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Doctors need a political clue

Ask any physician if there's something about the health care system that's broken, and you're likely to get an earful. Malpractice law usually heads the list, followed closely by declining reimbursement and intrusion by insurers and regulators into the doctor/patient relationship. All of these issues are so irritating for doctors in part because they can't be solved by physicians alone. Solving any one of them will involve going up against non-physician interest groups -- insurers, regulators, and trial lawyers -- that have their own ideas of what's best for the public and for themselves. In other words, doctors are going to have to fight and win some political battles.

This, by itself, is why doctors should unilaterally stop accepting all gifts from drug companies and medical device manufacturers.

Forget about whether it's legal. Forget about whether there are some vaguely plausible arguments that consulting fees and free lunches are harmless. Doctors need to convince the public that they, and not the insurers, bureaucrats, and trial lawyers, are the "real" patient advocates. They can't go on assuming that the public will trust physicians more than they will anyone else. Those days, if they ever existed, are long gone.

Because doctors won't stop playing footsie with gift-giving corporations, the public can read about how Medtronic "paid" $400,000 to one surgeon for eight days of "consulting work." They can read about how medical students are "acculturated" to accept gifts from drug companies, and about how "80% [of medical students] said they were entitled to these gifts because of financial hardship." (Here's the JAMA link, for those with a subscription.) Regardless of the propriety of these gifts, doctors can't just assume that patients and the public are going to buy their long-winded defenses of these kinds of lucrative relationships. When physicians are quoted in the newspaper defending questionable practices along with the deeply-distrusted pharmaceutical industry, they're digging themselves a deep political hole. People start to think their doctors are greedily chasing the money like everyone else.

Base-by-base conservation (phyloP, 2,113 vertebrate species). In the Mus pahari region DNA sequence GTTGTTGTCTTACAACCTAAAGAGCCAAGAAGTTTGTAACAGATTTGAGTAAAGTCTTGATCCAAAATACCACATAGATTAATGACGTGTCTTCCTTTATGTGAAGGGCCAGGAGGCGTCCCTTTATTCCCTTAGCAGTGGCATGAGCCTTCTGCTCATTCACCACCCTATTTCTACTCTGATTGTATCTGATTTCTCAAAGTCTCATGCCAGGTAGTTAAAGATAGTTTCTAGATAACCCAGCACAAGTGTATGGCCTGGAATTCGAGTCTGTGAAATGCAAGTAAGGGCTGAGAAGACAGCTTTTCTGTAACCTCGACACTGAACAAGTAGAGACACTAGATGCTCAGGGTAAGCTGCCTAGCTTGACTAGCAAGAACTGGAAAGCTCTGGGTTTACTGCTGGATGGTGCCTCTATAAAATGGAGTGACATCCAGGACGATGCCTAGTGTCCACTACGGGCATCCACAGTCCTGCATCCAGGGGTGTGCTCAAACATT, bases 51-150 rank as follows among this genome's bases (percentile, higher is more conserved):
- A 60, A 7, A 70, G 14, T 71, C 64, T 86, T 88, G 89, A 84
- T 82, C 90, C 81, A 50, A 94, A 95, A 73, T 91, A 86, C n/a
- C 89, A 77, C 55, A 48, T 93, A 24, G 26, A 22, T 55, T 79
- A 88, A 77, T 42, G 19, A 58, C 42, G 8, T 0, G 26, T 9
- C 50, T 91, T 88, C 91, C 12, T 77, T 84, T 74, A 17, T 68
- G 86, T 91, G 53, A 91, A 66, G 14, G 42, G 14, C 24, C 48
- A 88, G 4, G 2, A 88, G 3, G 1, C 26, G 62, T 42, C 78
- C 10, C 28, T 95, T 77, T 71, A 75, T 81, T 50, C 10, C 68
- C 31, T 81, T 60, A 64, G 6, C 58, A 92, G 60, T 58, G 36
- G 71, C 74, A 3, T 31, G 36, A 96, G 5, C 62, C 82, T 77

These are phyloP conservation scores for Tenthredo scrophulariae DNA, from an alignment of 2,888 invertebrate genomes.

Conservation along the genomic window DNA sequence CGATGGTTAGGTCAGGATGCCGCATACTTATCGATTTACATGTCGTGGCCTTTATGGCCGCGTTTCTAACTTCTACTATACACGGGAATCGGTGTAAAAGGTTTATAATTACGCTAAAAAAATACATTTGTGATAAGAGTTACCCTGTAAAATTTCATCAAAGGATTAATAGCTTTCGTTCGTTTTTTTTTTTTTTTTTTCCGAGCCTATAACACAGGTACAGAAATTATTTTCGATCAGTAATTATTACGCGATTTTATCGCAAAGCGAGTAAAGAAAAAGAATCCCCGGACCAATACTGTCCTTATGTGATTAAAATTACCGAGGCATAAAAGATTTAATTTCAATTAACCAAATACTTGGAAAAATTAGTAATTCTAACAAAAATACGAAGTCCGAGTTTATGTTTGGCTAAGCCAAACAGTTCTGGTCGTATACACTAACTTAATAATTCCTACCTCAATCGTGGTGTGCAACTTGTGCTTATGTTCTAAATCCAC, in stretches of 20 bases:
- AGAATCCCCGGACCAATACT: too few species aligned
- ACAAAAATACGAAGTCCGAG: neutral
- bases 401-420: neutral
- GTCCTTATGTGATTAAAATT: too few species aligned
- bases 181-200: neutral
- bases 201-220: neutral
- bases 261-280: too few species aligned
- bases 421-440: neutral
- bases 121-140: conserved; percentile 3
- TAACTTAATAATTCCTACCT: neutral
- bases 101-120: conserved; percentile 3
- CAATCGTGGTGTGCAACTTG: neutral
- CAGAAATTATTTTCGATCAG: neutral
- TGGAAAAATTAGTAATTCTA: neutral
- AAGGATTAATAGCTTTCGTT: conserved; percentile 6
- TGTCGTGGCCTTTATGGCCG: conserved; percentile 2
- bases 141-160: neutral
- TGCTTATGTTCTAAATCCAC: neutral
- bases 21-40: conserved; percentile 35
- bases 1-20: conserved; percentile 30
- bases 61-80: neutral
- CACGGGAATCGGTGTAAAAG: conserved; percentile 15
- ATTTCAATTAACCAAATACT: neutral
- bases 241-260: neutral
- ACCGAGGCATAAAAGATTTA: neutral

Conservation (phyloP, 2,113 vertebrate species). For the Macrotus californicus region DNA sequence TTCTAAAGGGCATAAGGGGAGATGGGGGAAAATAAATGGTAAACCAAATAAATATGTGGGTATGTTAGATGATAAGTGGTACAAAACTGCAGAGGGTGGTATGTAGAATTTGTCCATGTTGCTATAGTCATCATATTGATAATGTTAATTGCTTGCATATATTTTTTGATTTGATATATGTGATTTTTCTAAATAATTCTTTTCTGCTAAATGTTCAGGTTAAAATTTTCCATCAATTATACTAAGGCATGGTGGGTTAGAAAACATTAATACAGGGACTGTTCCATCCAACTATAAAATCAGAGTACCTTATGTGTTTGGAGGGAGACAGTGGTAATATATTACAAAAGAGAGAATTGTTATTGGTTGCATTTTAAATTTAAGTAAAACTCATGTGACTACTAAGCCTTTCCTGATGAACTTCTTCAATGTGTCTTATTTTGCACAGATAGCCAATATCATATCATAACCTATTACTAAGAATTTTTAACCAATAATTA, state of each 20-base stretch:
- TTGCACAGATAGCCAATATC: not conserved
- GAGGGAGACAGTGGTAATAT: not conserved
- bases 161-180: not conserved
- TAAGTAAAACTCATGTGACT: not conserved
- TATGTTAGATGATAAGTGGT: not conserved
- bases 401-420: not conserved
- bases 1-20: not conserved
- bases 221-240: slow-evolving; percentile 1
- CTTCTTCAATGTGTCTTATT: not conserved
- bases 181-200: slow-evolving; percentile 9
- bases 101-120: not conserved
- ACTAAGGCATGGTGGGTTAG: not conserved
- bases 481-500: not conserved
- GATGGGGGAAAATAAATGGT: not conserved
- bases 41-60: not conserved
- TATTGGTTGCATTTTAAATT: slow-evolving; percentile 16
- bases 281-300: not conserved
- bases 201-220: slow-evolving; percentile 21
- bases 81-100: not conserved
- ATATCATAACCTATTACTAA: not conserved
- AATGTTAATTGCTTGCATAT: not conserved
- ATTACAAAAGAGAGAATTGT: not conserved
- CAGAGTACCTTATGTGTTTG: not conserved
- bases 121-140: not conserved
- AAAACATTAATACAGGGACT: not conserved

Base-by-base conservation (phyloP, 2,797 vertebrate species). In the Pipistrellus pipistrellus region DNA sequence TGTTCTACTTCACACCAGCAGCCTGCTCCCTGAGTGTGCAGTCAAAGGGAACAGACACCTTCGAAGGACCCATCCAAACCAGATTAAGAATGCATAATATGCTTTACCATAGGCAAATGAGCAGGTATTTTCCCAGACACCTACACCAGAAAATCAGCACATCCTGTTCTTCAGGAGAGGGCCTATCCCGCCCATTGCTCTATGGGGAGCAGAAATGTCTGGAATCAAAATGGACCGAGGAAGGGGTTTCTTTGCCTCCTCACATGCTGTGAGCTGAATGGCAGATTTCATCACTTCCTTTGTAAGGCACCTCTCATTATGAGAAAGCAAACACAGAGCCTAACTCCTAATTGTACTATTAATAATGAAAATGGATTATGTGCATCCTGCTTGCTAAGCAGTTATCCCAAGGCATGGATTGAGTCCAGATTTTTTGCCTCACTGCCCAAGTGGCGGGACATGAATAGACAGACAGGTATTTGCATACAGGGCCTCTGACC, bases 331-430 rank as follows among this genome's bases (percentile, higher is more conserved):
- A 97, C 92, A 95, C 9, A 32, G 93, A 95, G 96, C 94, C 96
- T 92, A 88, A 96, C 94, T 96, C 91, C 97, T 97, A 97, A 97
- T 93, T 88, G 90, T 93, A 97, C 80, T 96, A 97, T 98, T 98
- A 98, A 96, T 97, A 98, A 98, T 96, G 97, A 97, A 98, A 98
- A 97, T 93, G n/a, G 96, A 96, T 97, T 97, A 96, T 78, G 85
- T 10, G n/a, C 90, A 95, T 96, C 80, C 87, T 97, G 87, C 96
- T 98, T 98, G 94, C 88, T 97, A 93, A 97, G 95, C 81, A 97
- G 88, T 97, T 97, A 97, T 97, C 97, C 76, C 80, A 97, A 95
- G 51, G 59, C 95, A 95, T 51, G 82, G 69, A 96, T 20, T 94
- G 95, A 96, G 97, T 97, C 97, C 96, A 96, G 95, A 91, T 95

Once we realize that we've got some important political battles to fight, physicians might be more inclined to come down hard on any behaviors that even smell funny. What would help doctors politically more than anything else is if the public could read about how the AMA and their state medical society were enthusiastically supporting a ban on accepting gifts from industry. Sadly, one of the authors of this article is quoted as saying he thinks "it's not very likely" that doctors will endorse the proposal.

I'm sure most doctors agree the consulting fees and the trips to the strip club aren't worth the hassles of a malpractice system that doesn't compensate injured patients or punish negligent doctors. The problem is that physicians don't seem to realize that these two issues are connected. But we're in the realm of politics, baby, and that means that trust is everything. Perhaps more than anything else, doctors must fight to earn the public's trust. Doctors, here's some political advice: get a clue. Stop accepting drug company gifts; make even the suggestion of improper influence manifestly absurd. You might have a chance to recover your leadership role in healtcare debates.


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Right on, carey. it's all connected. and docs do need a political clue. want to get involved in a newly formed organization of docs that actually tries to reflect the interest of patients and the public, and that leverages our privilege for better use? www.npalliance.org. hit me back if you've got a greater interest, there are some information house parties in your neck of the woods coming up in the next month. hope things are going well for you!

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